Today's post is the second part of our five part Beginning with Chicks Series. If you missed the first post you can find it on our series announcement post, which contains all the available links for the series.

We'll be discussing setting up your chicks in their temporary home.

When you first bring your chicks home, or when they come in the mail, they will most likely need food and water as soon as possible, so its good to have this prepared in advance.

During the time your chickens are kept inside (6 weeks) they will need to be kept in a contained space. Some people use a brooder, but you don't have to go to all that trouble. We keep ours in a large plastic container (granted we have never ordered more then 10 chicks at a time). Some people even use a cardboard box, though I personally wouldn't recommend that because they have to be changed out a lot due to the smell. 

Whatever you choose, just make sure they have plenty of room. The usual space needed per chick is 1 square foot for the first couple of weeks and by four weeks they'll need 2 square feet. And you'll need room for the water and food.

You'll also want to keep in mind that some chicks are escape artists and will try to jump out of the cage as they get older. Not all chicks do this. We haven't had any problem with our Silkie Bantams doing this, but every Ameraucana we've owned has tried this at least once.

After you've chosen your cage, container, box, or brooder, you'll need to add some bedding to the bottom of it. You cane easily use hay or grass but we have always preferred America's Choice Bedding Mini Flakes.

It's very easy to use, absorbent, and if your chicks consume these, it won't hurt them in any way.

Why do you need bedding? Well, you don't have to have it, but I definitely recommend it. It will help with the smell and make cleaning out the container/brooder ten times easier.

Now for the feed and water. You'll need to purchase at least one feeder and waterer.

Harris Farms Baby Chick Feeder For Quart Jar             Harris Farms Flip Top Chick Feeder, 20 in. L

There are many different types of feeders available. The two above are often popular choices for those who have a smaller number of chicks.

If you have a larger number of chicks, or would like to fill the feeder less, then perhaps this would be a good option.

Harris Farms Hanging Feeder, 10 lb.

As for waterers.

Harris Farms Plastic Quart Jar for Feeding or Watering Small Chicks Millside 3 gal. Plastic Poultry Fountain

These are some good options.

All of these feeders and waterers can be found on for reasonable prices. Most of them can also be purchased at a feed store, or another online source. Shop around until you decide what is best for you.

Chick Starter is our feed of choice.

Medicated feed is what we usually use, though I would recommend organic feed for anyone who wants to sell their eggs. If you use the medicated feed (which contains Amprolium, a vaccine to prevent Coccidiosis, an parasite in the digestive tract of chickens.) you can not label your eggs as "organic".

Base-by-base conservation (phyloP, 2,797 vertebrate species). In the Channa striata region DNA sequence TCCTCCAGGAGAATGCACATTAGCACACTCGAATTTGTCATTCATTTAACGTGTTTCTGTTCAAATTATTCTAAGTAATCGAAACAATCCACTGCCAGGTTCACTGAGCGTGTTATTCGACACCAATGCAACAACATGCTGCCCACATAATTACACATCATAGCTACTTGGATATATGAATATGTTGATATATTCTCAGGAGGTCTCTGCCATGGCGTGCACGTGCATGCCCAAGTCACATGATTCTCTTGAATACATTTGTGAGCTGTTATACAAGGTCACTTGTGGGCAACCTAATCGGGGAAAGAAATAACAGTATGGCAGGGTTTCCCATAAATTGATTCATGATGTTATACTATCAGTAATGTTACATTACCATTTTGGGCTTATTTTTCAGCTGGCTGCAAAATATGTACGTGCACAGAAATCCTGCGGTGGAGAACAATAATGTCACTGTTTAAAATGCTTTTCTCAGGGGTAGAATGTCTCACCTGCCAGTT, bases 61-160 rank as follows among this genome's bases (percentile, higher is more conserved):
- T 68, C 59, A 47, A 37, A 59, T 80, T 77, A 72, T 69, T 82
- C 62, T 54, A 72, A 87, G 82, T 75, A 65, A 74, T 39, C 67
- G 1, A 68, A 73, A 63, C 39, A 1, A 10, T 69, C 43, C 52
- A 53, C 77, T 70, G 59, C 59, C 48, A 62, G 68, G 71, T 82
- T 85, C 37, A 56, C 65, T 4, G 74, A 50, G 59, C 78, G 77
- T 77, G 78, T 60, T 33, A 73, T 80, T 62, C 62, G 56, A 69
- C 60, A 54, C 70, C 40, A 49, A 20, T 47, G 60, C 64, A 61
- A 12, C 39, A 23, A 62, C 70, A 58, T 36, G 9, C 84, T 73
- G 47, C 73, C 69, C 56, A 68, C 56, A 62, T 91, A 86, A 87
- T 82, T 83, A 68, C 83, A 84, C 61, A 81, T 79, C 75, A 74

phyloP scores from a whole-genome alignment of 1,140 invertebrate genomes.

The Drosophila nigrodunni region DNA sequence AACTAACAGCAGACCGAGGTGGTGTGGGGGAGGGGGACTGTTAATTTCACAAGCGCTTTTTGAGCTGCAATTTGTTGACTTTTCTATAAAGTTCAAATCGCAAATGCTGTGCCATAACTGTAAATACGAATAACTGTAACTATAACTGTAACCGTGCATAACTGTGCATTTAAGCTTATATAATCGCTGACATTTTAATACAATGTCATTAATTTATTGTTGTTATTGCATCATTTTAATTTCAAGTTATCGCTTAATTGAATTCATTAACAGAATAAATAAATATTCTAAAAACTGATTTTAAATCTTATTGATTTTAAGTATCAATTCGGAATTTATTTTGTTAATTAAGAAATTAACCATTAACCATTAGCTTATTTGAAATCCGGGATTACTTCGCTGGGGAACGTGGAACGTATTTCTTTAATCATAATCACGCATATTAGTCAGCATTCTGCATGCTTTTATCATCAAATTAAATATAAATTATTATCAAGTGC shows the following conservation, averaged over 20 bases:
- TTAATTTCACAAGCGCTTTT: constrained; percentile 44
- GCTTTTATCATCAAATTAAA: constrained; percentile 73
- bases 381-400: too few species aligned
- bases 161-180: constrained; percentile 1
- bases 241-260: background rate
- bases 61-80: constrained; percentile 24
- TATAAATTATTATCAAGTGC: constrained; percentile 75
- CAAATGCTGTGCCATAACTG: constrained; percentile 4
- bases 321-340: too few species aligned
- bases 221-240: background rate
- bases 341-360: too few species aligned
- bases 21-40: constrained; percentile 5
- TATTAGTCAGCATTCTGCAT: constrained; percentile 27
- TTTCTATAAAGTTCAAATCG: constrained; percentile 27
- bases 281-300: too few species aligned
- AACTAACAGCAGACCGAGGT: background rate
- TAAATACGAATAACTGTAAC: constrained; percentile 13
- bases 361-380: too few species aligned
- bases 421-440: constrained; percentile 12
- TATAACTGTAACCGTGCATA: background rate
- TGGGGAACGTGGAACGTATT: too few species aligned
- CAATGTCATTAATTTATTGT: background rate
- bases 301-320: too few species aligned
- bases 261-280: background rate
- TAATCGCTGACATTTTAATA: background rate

You might want to do some research on feed options before you make your final decision.

The last thing you'll need is pretty dependent on location and weather.

A heat lamp. Not all chicken owners need these.

We are currently raising chicks and as you can imagine in August in Texas we aren't using the lamp. We used it the first two weeks just as a precautionary, but we haven't needed it since.

If you do need a heat lamp, you don't need to buy anything expensive.

You don't have to buy a lamp that says "Heat Lamp" on the package. Many people recommend a 250 watt bulb, and remember, you can move the lamp further away if you need to. Your chicks will let you know what to do because if they are too hot they will all be around the edge of the brooder/container is they are too cold they will all be really close together.

Just remember that chicks need it to be 95 degrees for their first week, and you can subtract by five for each week until they are ready for the great outdoors.

The lamp you'll be using will probably look like this:

If you have any questions or comments about something I didn't cover please leave a comment below or email me at

Thank you for stopping by to read our new series Beginning With Chicks and I hope you'll come back next week for our new post Beginning With Chicks: Bringing Your Chicks Home.

Friday, August 2, 2013

Beginning With Chicks Series: Ordering Your Chicks

Hello Chicken Raising Chicks!

Today's post is the first part of our new blog series Beginning With Chicks. If you're reading this at a later time, the rest of the series may have already been published. Please view the series announcement post to find links to all available posts.

Today I am going to talk about ordering your chicks.

There are four main ways to do this. 


The first way is directly through a hatchery. There are many to choose from. But there is one thing you need to be aware of. Most hatcheries have a minimum order or 25 chicks. Not all of them, but most do. This is to ensure the safety of the chicks as well as lower shipping costs. But unless you want, and are prepared for, a large flock, this can be a problem. That's where the second option comes in.